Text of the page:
About This Festival
The three-day Beale Street Music Festival is actually the kick-off event for Memphis in May, a month-long, multi-festival event that has been running for forty years and includes events like World Championship Barbecue Cooking Contest, and the Great American River Run 5K and Half-Marathon. Though it’s not a blues festival per se, it would be impossible to ignore the rich musical heritage of BSMF’s setting. A former hangout of the likes of Louis Armstrong, Memphis Minnie, B.B. King, and Rufus Thomas, the blues tradition that grew up on Beale Street developed into a genre all its own, known fittingly as “Memphis Blues.” Numerous songs—such as “Beale Street Blues” by W.C. Handy and “Furry Sings the Blues” by Joni Mitchell—have name-dropped the location in their lyrics, making it only appropriate that a music festival be staged here. Add in the iconic Mississippi River complete with passing steamboats as a real-life backdrop, and you’ve got a festival that’s rooted in history and full of some of the best contemporary music around.
Music for the Masses
Though there is a blues tent at the festival, a wide range of genres other than blues are also featured, including metal, hard rock, soft rock, rap, folk, country, and bluegrass. Running for nearly forty years and drawing about 100,000 attendees each spring, the festival has earned a reputation as being particularly fan-friendly, affordable, and offering one of the best lineups for any large festival. With ticket prices consistently below $100 for a three-day pass, BSMF is an anomaly price-wise and doesn’t sacrifice on big names in the lineup (most other festivals of comparable offerings are twice that price). In addition, the location’s proximity to downtown Memphis makes it easily accessible for attendees who can come and go as they please, and visit some of downtown Memphis’ small bars and clubs, where there will undoubtedly be live music acts playing as well.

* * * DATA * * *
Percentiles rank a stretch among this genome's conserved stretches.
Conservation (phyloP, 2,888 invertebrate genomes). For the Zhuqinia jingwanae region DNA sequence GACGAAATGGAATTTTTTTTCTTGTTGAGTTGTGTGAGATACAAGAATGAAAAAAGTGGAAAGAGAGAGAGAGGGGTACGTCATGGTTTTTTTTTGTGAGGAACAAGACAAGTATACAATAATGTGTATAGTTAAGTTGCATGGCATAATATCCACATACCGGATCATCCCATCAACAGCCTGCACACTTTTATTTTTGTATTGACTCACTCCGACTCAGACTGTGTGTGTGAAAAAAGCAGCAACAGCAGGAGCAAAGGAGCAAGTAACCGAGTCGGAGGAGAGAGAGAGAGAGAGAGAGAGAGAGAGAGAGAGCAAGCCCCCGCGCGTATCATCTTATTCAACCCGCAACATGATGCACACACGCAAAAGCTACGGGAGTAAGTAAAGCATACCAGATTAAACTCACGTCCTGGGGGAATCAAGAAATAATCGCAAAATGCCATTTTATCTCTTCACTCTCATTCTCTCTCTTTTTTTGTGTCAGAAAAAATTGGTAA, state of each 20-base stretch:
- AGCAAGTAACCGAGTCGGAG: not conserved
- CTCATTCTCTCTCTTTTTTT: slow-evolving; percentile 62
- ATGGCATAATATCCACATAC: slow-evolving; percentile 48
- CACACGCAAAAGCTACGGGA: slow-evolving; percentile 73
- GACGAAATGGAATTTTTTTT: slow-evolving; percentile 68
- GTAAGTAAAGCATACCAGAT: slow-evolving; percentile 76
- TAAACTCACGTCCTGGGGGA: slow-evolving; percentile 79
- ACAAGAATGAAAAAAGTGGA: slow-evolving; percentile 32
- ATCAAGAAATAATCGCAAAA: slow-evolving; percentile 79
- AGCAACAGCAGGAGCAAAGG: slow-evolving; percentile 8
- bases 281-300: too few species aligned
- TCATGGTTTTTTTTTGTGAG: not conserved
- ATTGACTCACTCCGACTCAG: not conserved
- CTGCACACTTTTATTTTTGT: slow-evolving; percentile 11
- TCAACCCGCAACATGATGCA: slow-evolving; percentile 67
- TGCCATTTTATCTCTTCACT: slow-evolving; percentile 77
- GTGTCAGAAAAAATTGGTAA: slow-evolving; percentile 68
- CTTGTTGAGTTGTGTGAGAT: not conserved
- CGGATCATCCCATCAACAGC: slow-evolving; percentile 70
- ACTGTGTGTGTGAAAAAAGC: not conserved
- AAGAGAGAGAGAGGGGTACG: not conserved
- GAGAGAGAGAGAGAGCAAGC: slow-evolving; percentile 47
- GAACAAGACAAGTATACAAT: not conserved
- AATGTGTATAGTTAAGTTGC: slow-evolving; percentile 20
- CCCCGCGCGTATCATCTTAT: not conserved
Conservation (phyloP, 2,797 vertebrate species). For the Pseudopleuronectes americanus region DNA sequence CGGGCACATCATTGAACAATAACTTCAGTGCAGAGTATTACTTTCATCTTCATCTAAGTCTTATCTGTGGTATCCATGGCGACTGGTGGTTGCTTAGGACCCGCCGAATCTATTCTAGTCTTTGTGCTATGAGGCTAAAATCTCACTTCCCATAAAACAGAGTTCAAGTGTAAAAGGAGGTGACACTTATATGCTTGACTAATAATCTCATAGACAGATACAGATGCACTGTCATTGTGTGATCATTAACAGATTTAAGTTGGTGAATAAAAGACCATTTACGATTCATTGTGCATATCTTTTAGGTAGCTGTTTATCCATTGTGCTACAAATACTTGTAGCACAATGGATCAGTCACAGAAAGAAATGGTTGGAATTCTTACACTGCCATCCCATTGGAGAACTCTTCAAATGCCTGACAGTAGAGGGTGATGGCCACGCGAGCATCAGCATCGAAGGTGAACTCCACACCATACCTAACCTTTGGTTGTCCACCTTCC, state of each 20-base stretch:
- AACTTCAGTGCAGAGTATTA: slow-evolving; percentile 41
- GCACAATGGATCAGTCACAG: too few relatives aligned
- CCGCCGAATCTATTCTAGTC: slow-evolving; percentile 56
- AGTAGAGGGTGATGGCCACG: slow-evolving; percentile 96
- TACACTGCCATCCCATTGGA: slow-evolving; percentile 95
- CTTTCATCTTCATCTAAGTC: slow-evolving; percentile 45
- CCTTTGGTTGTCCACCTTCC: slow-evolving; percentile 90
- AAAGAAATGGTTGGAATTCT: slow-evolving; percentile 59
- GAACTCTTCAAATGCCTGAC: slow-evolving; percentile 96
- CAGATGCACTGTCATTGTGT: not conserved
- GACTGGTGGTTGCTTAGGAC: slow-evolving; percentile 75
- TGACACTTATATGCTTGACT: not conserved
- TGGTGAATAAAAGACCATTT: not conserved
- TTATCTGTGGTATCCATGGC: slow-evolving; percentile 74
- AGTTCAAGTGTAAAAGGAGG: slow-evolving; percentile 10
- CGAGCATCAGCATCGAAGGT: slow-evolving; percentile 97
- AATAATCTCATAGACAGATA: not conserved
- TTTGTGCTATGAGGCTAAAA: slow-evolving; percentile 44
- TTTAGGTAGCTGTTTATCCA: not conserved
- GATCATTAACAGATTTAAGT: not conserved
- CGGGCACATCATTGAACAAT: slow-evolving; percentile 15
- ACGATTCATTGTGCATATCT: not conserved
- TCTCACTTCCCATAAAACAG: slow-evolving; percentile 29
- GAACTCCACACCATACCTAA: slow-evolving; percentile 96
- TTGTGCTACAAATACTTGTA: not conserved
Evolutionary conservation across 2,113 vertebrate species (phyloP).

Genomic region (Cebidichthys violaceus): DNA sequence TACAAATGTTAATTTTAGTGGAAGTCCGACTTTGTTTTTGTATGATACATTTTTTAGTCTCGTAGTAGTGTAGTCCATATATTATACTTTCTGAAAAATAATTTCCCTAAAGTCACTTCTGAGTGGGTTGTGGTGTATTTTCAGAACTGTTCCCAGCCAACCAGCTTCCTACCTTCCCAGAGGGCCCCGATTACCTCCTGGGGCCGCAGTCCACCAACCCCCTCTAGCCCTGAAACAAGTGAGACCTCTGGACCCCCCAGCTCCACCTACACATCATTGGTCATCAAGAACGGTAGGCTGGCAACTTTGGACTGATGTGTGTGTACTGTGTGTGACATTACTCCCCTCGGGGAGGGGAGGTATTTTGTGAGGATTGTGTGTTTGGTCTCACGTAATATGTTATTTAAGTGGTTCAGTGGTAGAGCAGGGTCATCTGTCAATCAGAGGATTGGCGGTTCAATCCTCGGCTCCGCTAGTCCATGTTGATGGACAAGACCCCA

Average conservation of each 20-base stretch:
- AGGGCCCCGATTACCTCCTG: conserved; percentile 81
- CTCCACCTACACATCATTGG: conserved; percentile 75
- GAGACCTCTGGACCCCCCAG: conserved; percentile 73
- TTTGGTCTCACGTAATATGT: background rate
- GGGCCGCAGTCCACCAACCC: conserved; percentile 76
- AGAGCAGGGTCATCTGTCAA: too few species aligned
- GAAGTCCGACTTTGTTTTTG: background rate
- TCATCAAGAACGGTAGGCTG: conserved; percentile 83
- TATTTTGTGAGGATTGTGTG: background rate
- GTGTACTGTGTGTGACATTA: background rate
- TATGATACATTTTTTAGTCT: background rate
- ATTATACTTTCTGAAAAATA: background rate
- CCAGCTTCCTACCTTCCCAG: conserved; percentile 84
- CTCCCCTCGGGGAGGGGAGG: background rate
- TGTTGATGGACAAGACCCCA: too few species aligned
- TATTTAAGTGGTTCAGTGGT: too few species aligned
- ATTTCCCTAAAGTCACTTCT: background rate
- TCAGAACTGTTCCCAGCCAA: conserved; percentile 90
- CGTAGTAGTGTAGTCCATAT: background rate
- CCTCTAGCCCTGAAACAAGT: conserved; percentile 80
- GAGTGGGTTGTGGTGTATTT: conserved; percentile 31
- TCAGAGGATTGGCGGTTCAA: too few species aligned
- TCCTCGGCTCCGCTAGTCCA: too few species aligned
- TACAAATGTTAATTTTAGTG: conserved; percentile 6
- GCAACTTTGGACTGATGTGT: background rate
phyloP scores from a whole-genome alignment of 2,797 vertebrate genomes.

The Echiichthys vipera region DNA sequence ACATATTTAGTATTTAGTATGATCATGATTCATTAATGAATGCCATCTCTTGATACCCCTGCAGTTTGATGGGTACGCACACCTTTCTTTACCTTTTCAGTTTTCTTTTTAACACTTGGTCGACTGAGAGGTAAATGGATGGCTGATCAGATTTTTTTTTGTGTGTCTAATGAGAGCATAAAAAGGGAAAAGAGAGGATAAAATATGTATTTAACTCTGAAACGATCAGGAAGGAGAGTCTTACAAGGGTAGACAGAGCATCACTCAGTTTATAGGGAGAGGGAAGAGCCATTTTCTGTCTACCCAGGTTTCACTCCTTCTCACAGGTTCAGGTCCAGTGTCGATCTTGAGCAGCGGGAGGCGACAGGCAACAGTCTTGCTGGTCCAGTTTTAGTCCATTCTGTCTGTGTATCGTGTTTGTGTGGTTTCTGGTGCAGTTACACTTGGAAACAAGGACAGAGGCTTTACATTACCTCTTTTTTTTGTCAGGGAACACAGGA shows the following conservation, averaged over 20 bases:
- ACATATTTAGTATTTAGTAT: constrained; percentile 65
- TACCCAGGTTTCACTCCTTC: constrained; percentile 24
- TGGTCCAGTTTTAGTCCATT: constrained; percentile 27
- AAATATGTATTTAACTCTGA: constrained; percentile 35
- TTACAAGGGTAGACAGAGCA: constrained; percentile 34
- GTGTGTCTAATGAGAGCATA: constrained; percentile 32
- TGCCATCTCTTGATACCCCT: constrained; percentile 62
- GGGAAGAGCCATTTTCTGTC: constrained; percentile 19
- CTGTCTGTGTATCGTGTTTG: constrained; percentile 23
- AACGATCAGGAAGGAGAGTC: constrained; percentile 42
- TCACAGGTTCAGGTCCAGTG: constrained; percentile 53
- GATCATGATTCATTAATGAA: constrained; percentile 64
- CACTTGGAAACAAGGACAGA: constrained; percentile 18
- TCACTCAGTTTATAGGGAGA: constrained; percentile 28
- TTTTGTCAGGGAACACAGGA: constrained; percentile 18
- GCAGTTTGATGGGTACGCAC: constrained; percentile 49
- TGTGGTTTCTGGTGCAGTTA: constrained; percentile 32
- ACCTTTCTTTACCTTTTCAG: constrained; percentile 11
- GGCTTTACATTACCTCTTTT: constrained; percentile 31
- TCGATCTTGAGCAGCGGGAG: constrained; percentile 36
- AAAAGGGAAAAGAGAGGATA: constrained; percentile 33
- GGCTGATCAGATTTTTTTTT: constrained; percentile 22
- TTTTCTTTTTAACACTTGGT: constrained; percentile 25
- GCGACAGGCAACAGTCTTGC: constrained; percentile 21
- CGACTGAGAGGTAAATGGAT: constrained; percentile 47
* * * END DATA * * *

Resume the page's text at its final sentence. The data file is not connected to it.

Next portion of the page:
A large part of the appeal of the festival comes from the fact that there are acts to suit a remarkable compendium of musical tastes. Thanks to the wide scope of artists— you can see everything from Snoop Dogg and the Alabama Shakes to Canned Heat and Patti Labelle, to The Avett Brothers and Ed Sheeran to Wale and Slash—a diverse range of spectators attend, giving the festival both an eclectic and inclusive vibe. This all-encompassing nature is undoubtedly part of the reason that BSMF made the list for Fuse’s Top 22 Festivals of 2016.
Though the something-for-everyone lineup and laid-back atmosphere would make BSMF an ideal choice for a first-time festival goer, any veteran attendee will warn you: if it rains, the mud is not a joke. In order to maximize enjoyment, it’s best to come totally prepared with rain boots and to wear things you don't care too much about, because it’s likely they will get ruined in the muck. Though the website promises the event runs rain or shine, there have been some cancellations in the past due to excessive rain, which is perhaps one of the only consistent drawbacks of the festival cited by attendees. If the sun does end up shining, you’ll be glad if you bring a blanket or two to sit on, which organizers encourage. If you’re after a camping experience, this more urban festival may also not be your favorite. There is no camping inside the park, so visiting attendees must find another place to stay. However there are a variety of accommodation options on the festival website, just be sure to book early.
Like any great festival, a variety of food, beverage, and merchandise options are available at the festival. Southern favorites like barbecue, Shucks Corn, and Pronto Pup give the offerings a local spin and attendees consistently rave about the cheap beer offerings. Other vendors sell everything from art and jewelry to clothes and decor, to ensure you don't go home empty-handed.